I feel like Nora Ephron and I could have been really good friends, despite the age difference. She writes that her ideal afternoon would be a frozen custard from Shake Shack, followed by a Lactaid, followed by a walk through Central Park. Yes, we would have gotten along just splendidly.

4. Bob Dylan

IMG_2695I’m positively dying to read Dylan’s memoir, Chronicles, Part One, but after fruitless attempts to obtain either a library or a bookstore copy, I’m settling for the lovely box set of Dylan’s records Sean bought with some of his birthday money. This is another one of those things, like Nora Ephron, that’s I’m kicking myself for taking so long to try out. I love American folk music, and Bob Dylan is one of the originals. Of course, everyone and their mother has heard a Dylan song at some point in their lives, whether they were aware of it or not, but I never really listened to it, you know? I’m considering listening to all his early stuff an education in and of itself. Major props to the movie Inside Llewyn Davis for kindling my newfound interest in Greenwich Village of the ’60s and the birth of the American folk movement.

5. Where’d You Go, Bernadette by Maria Semple

191132747_0322_Bernadette_Where_tcm20-1862557This book was so much fun! I’ve been wanting to read it for quite some time now, after much praise among my neighborhood book club. This is the zany tale of eccentric middle-aged mother Bernadette, who lives as a practical recluse and then disappears altogether, just days before a family cruise to Antarctica, leaving her gifted 13-year-old daughter, Bee, to follow a hilarious paper trail of emails, memos, news articles, and more to find out just what happened to her mother.

The author, Maria Semple, was a writer for the TV show Arrested Development, whose quirky humor I adore, and that really shines through in this book. It also predominately takes place in Seattle, and I recognized a surprising number of restaurants, cafes, and notable places from our honeymoon there, which only added extra appeal for me. Unlike Gone Girl or some other mystery thrillers I’ve read recently, this book manages to remain lighthearted. The core story of Bee’s admiration of and loyalty to her mother, despite all of her flaws, is charming too, of course. Recommended for anyone who enjoys chortling and smiling; also good for childhood fans of Nancy Drew.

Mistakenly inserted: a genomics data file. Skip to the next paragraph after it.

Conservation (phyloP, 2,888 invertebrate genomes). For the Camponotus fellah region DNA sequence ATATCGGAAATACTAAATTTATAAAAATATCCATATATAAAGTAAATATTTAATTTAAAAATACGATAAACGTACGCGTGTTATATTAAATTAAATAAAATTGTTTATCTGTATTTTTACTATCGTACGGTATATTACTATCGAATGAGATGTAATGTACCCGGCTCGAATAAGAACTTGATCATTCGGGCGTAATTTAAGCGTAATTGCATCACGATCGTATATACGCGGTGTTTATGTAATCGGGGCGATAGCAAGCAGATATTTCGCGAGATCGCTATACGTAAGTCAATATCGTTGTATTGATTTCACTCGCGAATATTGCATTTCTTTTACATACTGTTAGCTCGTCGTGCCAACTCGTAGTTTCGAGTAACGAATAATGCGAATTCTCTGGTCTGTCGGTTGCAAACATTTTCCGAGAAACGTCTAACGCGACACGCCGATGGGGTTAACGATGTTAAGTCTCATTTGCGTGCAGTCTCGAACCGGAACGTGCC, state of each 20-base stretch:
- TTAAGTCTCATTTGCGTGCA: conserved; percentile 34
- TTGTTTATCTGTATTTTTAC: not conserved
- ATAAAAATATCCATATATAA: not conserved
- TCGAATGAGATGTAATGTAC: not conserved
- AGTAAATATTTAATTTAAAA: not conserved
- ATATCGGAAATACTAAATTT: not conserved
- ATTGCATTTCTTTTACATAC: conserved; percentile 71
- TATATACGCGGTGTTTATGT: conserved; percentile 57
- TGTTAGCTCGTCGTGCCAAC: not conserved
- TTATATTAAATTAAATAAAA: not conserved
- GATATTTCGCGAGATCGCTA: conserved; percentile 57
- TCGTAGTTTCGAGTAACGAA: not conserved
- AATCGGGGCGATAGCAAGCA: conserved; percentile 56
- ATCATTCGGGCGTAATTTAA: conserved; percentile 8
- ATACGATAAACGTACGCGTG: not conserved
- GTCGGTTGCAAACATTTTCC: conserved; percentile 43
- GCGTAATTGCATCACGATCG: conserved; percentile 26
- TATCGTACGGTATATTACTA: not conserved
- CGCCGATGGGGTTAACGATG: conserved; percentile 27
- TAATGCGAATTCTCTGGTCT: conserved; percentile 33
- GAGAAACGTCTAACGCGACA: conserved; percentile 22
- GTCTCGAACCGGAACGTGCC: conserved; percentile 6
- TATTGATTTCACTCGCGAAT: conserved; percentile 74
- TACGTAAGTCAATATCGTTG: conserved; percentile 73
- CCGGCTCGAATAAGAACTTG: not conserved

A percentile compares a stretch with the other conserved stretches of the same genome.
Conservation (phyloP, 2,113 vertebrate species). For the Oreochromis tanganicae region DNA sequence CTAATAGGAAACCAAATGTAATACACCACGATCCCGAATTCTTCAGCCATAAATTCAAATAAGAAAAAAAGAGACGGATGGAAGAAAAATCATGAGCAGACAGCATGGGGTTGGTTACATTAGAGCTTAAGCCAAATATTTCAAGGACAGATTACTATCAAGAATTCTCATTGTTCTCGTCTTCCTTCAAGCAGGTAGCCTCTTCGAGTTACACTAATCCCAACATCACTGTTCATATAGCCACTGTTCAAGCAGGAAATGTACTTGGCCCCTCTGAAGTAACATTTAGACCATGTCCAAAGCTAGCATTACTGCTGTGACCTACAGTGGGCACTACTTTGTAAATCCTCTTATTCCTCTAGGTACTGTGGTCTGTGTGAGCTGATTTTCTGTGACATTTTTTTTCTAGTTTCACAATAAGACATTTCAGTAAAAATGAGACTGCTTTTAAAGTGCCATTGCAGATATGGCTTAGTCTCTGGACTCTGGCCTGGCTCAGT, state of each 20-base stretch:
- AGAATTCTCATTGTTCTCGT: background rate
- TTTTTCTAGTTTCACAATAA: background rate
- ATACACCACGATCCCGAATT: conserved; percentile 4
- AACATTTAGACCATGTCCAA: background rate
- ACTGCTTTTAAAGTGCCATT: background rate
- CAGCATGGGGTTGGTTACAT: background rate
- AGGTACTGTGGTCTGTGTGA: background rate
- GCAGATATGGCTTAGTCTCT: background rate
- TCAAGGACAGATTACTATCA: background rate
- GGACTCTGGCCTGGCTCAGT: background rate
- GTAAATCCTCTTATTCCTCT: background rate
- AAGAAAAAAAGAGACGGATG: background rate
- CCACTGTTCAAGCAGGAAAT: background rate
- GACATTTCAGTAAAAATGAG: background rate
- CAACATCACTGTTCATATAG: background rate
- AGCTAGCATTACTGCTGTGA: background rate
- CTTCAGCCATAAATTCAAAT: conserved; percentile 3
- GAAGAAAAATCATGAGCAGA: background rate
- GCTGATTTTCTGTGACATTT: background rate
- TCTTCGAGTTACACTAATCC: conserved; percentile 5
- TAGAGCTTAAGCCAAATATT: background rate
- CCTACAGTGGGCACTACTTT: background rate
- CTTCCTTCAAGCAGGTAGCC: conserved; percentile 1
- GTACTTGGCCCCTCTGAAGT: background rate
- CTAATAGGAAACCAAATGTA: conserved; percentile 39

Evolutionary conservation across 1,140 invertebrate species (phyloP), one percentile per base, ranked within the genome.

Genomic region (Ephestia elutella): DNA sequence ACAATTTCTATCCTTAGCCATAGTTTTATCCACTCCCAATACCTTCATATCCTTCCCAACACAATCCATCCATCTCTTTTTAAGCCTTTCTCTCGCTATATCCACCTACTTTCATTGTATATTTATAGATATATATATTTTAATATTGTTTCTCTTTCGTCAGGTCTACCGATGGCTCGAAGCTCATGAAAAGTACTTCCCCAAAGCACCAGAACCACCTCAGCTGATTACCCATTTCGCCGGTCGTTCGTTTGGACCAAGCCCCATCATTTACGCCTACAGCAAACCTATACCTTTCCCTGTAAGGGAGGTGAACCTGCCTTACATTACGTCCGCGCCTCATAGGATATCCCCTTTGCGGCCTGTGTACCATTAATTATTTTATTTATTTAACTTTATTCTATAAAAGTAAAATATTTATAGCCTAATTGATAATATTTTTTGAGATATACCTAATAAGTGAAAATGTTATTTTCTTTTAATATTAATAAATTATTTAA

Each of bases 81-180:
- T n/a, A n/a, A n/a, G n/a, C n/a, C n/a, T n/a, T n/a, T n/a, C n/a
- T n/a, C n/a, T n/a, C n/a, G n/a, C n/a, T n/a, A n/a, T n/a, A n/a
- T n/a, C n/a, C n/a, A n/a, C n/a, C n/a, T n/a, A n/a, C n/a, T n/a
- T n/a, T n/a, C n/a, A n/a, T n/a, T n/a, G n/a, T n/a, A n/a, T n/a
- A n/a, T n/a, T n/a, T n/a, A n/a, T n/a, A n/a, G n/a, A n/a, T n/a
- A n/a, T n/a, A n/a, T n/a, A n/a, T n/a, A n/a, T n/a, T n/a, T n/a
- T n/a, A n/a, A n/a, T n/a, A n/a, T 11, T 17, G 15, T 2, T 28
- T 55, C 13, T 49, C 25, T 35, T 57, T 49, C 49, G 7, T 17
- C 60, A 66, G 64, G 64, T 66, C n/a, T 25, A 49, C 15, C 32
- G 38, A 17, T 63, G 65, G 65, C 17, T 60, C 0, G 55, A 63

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Let’s hope that spring is just around the corner!

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Surviving the polar vortex

parkGreetings from the Arctic North! Or at least, what feels like it to my imagination. We have reach the bleakest of bleak times: the dead of winter. I don’t know how anyone here is faring well with their New Year’s fitness-related resolutions because I’m pretty sure the only thing these continuous weeks of below-freezing temps, snow and icy winds are good for is wrapping up in a blanket and drowning your sorrows in Netflix marathons and hot cocoa.

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snow 1I still find myself enchanted by the utter transformation of Central Park in the snow. It emerges as a miniature Narnia; you can half-expect to see Mr. Tumnus come plodding along the wooded paths, umbrella in hand and invitation to afternoon tea perched on the lips, at any moment. See this bench in the Shakespeare Garden here? On one of the blissful days when I had secured my job but hadn’t yet started working, I spent a whole August afternoon curled up in that exact spot, reveling in the dappled sunlight and the campiness of Valley of the Dolls.

The actual streets and sidewalks one has to navigate each day, however, are an entirely different story — one filled with many lost hopes and dreams and plenty of dirty slush. People only seem to be out and about when absolutely necessary; on the weekends, the sidewalks are eerily deserted, only a brave few navigating the rock salt rubble and goop.